Tuesday, June 20, 2006
"Frontline" documentary makes case that Cheney used 9/11 to go to war
By Mark Rahner
Seattle Times staff reporter
Last week's grim milestone of 2,500 American military deaths in Iraq
will look even grimmer after tonight's "Frontline" documentary, "The
The damning 90-minute exposť (10 p.m. PBS) stops short of laying
those bodies at Vice President Dick Cheney's feet. But it does finger
Cheney and Defense Secretary Donald Rumsfeld - through more than 40
interviews with CIA veterans, journalists, politicians and others -
as the ones who ignored, suppressed and manipulated intelligence
after the 9/11 attacks to lead us into war with a country that had
nothing to do with our attackers.
And you wonder why the GOP hasn't exactly been a sugar daddy for
Comedians have made countless Darth Vader jokes about Cheney, but the
film's title is no joke about The Force. It's from Cheney's own words
about America's response to terrorists: "We have to work the dark
side, if you will. We've got to spend time in the shadows in the
intelligence world. A lot of what needs to be done here will have to
be done quietly without any discussion, using sources and methods
that are available to our intelligence agencies."
But apparently he didn't use the actual intelligence from the agencies.
The CIA and its then-director, George Tenet, knew immediately that
al-Qaida in Afghanistan was responsible for the 9/11 attacks and said
so. But author James Bamford says that while the Pentagon was still
smoking, Rumsfeld said, "We've got to see, somehow, how we can bring
Saddam Hussein into this."
"The Dark Side" claims that 9/11 provided Cheney and Rumsfeld with a
pretext for achieving their longstanding ambition to go after the
Iraqi dictator and to boost executive power that they'd seen diminish
ever since their days as allies in Nixon's administration. As
consummate political infighters, they resented and continually
undermined Tenet - a sports-loving man's man who had become pally
with George W. Bush.
The CIA repeatedly insisted that there was no connection between
Saddam and al-Qaida, and Tenet explicitly warned that invading Iraq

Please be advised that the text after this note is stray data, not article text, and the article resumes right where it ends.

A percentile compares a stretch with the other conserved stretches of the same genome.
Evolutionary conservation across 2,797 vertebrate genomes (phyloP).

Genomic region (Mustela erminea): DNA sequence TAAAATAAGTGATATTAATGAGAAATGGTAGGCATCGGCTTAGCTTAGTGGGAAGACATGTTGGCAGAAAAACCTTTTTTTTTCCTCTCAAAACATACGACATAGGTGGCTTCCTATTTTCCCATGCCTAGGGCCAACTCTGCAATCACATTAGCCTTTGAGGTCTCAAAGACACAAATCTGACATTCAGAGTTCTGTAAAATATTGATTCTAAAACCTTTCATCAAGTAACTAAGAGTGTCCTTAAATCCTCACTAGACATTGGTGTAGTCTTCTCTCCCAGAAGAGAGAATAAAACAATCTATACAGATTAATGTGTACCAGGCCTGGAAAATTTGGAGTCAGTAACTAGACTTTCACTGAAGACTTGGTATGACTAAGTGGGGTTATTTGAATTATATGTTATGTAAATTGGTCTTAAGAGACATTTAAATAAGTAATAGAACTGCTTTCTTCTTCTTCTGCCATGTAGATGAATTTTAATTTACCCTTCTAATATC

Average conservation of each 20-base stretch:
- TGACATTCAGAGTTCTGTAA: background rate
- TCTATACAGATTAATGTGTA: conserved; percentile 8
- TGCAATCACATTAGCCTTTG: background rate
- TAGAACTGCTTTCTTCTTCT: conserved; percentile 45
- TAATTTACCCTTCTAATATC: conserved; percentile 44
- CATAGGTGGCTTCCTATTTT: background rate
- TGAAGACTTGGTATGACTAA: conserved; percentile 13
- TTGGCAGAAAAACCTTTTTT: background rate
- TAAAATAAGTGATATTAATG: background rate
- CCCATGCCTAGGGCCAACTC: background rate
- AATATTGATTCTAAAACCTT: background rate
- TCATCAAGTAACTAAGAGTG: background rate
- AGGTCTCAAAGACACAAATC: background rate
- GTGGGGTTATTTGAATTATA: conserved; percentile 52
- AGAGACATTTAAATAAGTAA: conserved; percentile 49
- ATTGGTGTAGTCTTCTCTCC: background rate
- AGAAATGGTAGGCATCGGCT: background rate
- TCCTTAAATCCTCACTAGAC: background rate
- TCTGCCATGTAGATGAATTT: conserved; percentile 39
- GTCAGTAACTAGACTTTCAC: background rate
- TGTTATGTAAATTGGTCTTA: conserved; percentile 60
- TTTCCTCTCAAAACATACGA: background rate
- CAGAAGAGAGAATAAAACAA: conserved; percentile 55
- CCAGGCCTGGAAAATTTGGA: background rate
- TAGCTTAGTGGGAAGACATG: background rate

would "break the back" of our counterterrorism effort. Tenet even
ordered the agency's records scoured 10 years back for links. CIA vet
Michael Scheuer, who led that effort, says, "There was no connection
between al-Qaida and Saddam."
But Cheney, the chief architect of the war on terror and the most
powerful vice president in U.S. history, had made up his mind,
according to "The Dark Side." CIA vets say Cheney and his
now-indicted chief of staff, Scooter Libby, made unprecedented trips
to CIA headquarters to pressure and "harangue" analysts who were
compiling the National Intelligence Estimate. Analyst Paul Pillar,
one of its primary authors, says he regrets his role in the hastily
prepared, fatally flawed document, which was "clearly requested and
published for policy-advocacy purposes ... to strengthen the case for
going to war with the American public."
The apparent circularity of the pro-war machinations is especially
disturbing. Then-New York Times reporter Judith Miller would get
off-the-record info from the White House about weapons of mass
destruction in Iraq, print the claims in Sunday's paper, and then
Cheney, Condoleezza Rice and others would cite the articles as
evidence on the Sunday talk shows to justify the invasion.
While Tenet and Secretary of State Colin Powell had strong
reservations about Iraq, sources quoted in "The Dark Side" say the
two eventually caved in. Tenet, says former weapons inspector David
Kay, "traded integrity for access" to power, while Powell was
ultimately a team player.
"The Dark Side" is especially timely in light of those who persisted
in equating the Iraq war with the fight against terrorism in the
debate leading to last Friday's pro-war House resolution.
These are the guys who want our phone records now. If "The Dark Side"
is as credible as it looks - and it's no cheap Michael Moore job -
they can't even be trusted to go after the right bad guys when
they've got the right intelligence handed to them on a platter.